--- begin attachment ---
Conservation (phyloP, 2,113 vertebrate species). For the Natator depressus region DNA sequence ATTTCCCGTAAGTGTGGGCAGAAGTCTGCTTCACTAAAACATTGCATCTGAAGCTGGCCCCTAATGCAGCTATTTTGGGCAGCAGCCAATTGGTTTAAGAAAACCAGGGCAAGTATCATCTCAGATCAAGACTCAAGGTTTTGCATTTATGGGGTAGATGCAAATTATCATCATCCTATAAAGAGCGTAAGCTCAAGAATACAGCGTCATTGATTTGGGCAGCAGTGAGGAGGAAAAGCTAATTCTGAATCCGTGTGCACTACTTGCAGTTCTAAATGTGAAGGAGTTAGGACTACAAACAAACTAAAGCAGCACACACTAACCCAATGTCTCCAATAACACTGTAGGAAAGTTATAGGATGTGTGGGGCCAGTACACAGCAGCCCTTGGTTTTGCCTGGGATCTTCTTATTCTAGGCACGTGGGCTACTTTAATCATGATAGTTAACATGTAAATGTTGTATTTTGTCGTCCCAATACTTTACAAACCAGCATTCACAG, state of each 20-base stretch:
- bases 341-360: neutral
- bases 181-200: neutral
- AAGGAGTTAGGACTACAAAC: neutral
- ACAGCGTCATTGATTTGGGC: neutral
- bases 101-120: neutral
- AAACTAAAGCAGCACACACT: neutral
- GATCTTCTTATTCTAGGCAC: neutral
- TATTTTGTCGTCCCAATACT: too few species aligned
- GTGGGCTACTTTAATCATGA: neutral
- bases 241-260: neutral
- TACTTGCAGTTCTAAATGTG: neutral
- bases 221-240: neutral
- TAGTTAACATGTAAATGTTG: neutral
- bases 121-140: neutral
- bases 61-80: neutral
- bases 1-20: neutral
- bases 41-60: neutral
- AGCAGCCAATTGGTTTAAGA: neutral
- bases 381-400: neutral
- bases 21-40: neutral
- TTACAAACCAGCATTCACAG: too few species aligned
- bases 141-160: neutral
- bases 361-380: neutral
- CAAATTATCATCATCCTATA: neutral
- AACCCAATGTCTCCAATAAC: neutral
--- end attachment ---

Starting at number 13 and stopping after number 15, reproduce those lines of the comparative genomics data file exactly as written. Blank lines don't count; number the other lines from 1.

- bases 221-240: neutral
- TAGTTAACATGTAAATGTTG: neutral
- bases 121-140: neutral